Creative Wellbeing

Motivational Monthly

prepare-for-the-fallOctober days are heavy with the last rays of summer before the leaves turn and call in Autumn and the longer, darker evenings. There is something old-fashioned about this time of year, with its harvest festivals, bonfire nights and sweet-smelling roasted chestnuts; something that reminds us of homemade jams and thick needles clicking and clacking on new winter woollies.

The blustery weather seems to blow in echoes of the adage “the devil makes light work of idle hands”, but in these times of round the clock treadmill technology when do we swap our smart phones and stress inducing schedules for a spot of tapestry or carpentry? We’re more likely to be checking emails while watching telly than putting the flourishing touches to our latest clothes peg doll.

In the olden days knitting and cross-stitch, crochet, sewing, flower arranging, playing the fiddle or singing at the piano were past on one generation to the next. In Scandinavia, children would whittle rough wooden toys like the Dala horse with no expectation of brilliance. It was just creativity as an activity that kept hands and minds busy in the evenings after work and school, done over candlelight in the embrace of family and friends and warmed by the fire.

Brave New Girl

Gift yourself or loved ones with Lou’s new book

The tradition of handmade and homegrown, is exemplified in the Danish concept of Hygge – to live well in creative contentment and simplicity. And those vintage wooden toys are now collectors’ items, not because they are masterful but because they are hewn in a heartfelt way by the small hands of curious children.

With the comeback of craft and baking and colouring in, we can all indulge our spare time in creating and de-stressing. Past generations understood that life was hard and that respite came through the routine of winding down with thread, wool, paint and wood. Now you can buy a meditation colouring book and a pack of felt tips and as an adult, sit down and do what you did as a six year old, and know that it’s good for your spirit. And you don’t have to be Van Gogh or Damian Hirst to enjoy a bit of me-time in the rainbow world of crayons or a Pinterest image mood board.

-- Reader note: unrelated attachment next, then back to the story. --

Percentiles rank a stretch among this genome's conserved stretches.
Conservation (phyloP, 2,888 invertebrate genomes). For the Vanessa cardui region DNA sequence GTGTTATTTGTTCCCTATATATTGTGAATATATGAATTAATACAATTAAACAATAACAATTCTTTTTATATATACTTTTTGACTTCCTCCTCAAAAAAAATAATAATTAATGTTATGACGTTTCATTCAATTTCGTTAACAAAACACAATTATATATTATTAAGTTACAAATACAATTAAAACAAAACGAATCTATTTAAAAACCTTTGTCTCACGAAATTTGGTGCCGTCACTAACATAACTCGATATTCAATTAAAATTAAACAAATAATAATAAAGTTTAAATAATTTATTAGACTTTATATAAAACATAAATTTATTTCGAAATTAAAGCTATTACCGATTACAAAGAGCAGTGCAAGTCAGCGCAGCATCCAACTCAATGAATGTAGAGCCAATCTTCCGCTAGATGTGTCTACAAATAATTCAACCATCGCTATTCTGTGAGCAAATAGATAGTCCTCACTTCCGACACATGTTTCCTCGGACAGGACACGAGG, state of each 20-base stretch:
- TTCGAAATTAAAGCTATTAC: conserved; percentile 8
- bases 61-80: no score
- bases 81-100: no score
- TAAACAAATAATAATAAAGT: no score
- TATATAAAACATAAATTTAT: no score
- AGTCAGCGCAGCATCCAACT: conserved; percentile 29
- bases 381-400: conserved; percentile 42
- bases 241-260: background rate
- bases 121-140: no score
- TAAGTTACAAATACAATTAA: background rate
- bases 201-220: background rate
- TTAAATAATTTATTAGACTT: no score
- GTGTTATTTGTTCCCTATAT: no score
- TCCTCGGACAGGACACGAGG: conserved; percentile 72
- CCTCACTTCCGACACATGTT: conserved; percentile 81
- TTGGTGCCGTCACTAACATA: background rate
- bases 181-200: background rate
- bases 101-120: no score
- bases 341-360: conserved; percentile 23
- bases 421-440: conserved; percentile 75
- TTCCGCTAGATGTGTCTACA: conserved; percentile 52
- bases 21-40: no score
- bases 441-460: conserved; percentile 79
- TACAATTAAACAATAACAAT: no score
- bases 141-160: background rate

Disarm yourself of the thought that creativity is for the artistic. Artists do their own thing but history has always encouraged everyone to turn their hand and their eye to crafts that simply take a bit of enthusiasm, practice and pause in the day. Just as surely as you take the time to check your phone, you can doodle on your commute, or in a cafe in your lunch break, or in the playground while your kids run around with their friends.

And instead of feeling tied to your daily concerns you’ll feel the worries of the world float away as your hands get to work and your mind drifts off into imaginative daydream and mindful meditation. For the full article read the September/October issue of The Best You magazine

Want to make your life more happy & creative? Then work with me, your creative Life Coach. Contact me for a FREE 30 minute consultation to find out more

Lou Hamilton is a an Artist, Author & Life Coach who founded CREATELAB in her mission to use creativity to inspire others to lead happier & more fulfilling lives. Follow her on Twitter: @createlab Instagram: brave_newgirl Facebook: Lou Hamilton Artist

In the Long Run.

Unbroken is a film directed by Angelina Jolie, based on the  book by Laura HillenbrandUnbroken: A World War II Story of Survival, Resilience, and Redemption. The film revolves around the life of USA Olympian and athlete Louis “Louie” Zamperini, portrayed by Jack O’Connell. Zamperini was sent to a series of Japanese prisoner of war camps in which he was treated brutally. By the end of the war he suffered post-traumatic stress disorder but his saving was the ability to find forgiveness not revenge. At the end of his life he fulfilled his long-held ambition to run once again the Olympics. This time, as a torchbearer in the Japanese Olympics.

Never give up- life matters

Never give up- life matters

It was Louie’s ability to keep going in the face of supreme deprivation, humiliation and pain that can inspire us in our own lives. Hopefully not under such harrowing circumstances but each of us has our own challenges we must face and work through. We all have to learn the art of resilience against the odds. When you do something that you believe in, it makes it easier to fight on through the tough times. I have been interviewing people who are at the top of their game for my book Passion with Purpose, looking at what keeps people going in order to succeed.